Municipal pools will start opening on Monday – this is how it will work

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Swimmers seeking refuge from the heat will soon be able to swim in city pools for the first time since the COVID-19 restrictions were put in place – but this summer things will be a little different.As of Monday, wading pools and public pools will begin to open with measures in place to allow physical distance between swimmers.

The first batch of pools will open on July 6, the remainder a week later, as part of a phased approach to getting people back in the water.

“The fun of our lives is seeing people in the pool,” said Chris Wagg, City of Ottawa recreation supervisor. “It’s really important for people… to go out in the pools and swim and have fun in the summer. ”

WATCH: Ottawa pools will begin reopening in stages

Chris Wagg, City of Ottawa Recreation Supervisor, says the pools around the city will begin to open on July 6 with measures in place to allow physical distance between swimmers. 1:02

Wagg said the city will limit the number of people who can swim at the same time depending on the size of the pool. All swimmers are expected to stay within six feet, or just under two meters, of the others inside and outside the pools.

Visitors will need to book swimming times in advance. In public pools, people will be able to schedule hour-long sessions for public and corridor swimming online.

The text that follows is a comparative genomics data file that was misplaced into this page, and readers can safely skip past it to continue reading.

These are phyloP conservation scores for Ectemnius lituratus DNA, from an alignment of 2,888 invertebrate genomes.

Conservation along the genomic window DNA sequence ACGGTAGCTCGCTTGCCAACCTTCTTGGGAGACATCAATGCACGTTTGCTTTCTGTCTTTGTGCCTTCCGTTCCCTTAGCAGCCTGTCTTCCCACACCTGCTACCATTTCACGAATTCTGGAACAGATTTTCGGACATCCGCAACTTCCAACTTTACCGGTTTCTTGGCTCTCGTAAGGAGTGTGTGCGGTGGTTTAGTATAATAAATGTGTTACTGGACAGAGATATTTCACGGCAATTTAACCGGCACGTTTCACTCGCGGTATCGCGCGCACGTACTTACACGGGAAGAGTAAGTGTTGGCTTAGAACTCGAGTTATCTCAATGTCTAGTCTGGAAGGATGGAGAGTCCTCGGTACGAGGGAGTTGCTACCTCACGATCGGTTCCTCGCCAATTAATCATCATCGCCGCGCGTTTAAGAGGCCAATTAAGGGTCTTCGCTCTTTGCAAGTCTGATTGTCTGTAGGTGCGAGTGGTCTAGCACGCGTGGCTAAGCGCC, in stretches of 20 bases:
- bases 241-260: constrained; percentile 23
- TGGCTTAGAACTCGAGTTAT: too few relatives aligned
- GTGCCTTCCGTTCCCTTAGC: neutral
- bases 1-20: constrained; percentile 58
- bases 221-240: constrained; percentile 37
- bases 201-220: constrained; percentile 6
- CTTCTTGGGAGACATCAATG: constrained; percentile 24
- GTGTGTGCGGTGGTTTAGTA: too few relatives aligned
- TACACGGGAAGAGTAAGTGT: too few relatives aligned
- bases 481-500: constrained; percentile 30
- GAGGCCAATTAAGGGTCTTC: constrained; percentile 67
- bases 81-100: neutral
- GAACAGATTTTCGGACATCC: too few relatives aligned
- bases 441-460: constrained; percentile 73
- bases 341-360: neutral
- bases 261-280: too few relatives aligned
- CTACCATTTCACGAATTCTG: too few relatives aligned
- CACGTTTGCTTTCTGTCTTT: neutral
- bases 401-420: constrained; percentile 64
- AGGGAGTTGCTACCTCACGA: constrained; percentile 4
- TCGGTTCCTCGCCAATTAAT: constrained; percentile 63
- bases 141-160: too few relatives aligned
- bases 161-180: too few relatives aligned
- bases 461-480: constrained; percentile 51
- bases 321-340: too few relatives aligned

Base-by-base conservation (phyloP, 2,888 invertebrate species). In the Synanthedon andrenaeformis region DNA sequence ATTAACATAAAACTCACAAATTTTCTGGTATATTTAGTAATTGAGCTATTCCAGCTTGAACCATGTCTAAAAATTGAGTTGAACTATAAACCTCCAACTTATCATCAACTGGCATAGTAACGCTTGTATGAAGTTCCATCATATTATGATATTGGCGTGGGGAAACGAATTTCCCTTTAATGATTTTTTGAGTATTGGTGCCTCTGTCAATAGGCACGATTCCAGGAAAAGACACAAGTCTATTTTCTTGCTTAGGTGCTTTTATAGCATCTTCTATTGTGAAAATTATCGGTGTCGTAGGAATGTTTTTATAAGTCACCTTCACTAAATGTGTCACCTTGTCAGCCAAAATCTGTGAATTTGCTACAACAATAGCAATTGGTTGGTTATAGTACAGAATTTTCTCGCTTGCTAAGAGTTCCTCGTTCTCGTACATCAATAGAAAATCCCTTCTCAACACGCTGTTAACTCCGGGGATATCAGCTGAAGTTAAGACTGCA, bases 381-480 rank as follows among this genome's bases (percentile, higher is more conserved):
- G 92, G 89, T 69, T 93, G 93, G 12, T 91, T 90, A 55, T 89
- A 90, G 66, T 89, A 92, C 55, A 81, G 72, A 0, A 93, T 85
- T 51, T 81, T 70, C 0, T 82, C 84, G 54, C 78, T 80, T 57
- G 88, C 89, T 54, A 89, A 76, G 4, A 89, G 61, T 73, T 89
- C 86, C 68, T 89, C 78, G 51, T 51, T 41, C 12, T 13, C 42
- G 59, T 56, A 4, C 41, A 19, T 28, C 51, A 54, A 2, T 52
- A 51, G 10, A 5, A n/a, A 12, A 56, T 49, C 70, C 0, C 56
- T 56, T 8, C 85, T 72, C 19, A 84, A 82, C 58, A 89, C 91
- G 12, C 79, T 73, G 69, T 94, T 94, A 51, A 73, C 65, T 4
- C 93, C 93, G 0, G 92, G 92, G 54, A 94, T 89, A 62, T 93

At the wading pools, they will have to find a place in person.

“We are planning some queues,” said Wagg. ” [But] we did social distancing activities, so I think people are used to that. ”

Chris Wagg, City of Ottawa Recreation Supervisor, said that she expects queues at certain pools due to the limited number of spaces available. (Jean Delisle / CBC News)

Staff will ask pool users screening questions to find out if they have had flu-like symptoms or if they have traveled recently.

Physical distance will also change the way rescuers and wading personnel handle injuries and rescues, said Wagg.

“Used to [being] practice and go straight to the kids who fell and scratched their knees, “said Wagg. Now we are going to hire the parents to help us with first aid, because we have to get away from society. So we will only do rescues if we have to. ”

Low risk of spread

Ottawa Public Health (OPH) said in a statement that there is little scientific evidence showing that the virus can spread in properly treated water.

But OPH has warned that common areas and surfaces could be places where transmission occurs.

“Individuals should consider that areas around swimming pools and lakes, such as changing rooms, beaches and docks can be transmission points for the virus due to the congestion and lack of use of masks”, said their statement. “The concern for close contact should also apply in the water and you should practice physical distance in the water as people can breathe heavily, spit or shout. ”

The City of Ottawa has stated that improved cleaning procedures will be in place for the common areas, locker rooms and washrooms. Equipment that is not regularly in contact with chlorinated water will be disinfected at least every four hours.

For more information on pool planning and the new rules, visit the city’s website.

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